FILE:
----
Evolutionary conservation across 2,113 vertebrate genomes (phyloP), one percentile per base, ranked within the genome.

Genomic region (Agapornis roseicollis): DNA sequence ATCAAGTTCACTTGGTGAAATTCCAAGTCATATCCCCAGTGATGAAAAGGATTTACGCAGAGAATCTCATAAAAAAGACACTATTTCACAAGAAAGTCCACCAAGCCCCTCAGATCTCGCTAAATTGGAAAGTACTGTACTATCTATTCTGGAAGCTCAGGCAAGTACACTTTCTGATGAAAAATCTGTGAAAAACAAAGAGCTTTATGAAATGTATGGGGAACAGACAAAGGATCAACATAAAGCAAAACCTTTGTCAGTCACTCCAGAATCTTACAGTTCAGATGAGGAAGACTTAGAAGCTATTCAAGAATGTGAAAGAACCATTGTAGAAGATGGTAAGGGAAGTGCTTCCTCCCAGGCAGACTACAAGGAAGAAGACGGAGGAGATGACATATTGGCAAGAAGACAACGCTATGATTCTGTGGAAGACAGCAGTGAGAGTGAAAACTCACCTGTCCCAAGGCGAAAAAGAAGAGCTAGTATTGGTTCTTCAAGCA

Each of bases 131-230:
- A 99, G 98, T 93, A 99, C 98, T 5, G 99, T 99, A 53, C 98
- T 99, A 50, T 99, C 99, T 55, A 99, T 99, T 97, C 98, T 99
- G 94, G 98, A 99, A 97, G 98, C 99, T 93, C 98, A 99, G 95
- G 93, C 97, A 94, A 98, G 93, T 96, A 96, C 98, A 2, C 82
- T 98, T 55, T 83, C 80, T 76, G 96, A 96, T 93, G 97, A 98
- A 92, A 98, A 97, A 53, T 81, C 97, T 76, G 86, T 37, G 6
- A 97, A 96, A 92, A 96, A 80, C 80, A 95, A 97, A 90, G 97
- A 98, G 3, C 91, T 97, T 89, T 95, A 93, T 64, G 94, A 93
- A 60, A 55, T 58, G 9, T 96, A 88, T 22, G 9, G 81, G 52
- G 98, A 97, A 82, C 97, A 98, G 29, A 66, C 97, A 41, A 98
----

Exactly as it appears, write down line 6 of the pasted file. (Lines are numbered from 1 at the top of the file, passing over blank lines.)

- G 94, G 98, A 99, A 97, G 98, C 99, T 93, C 98, A 99, G 95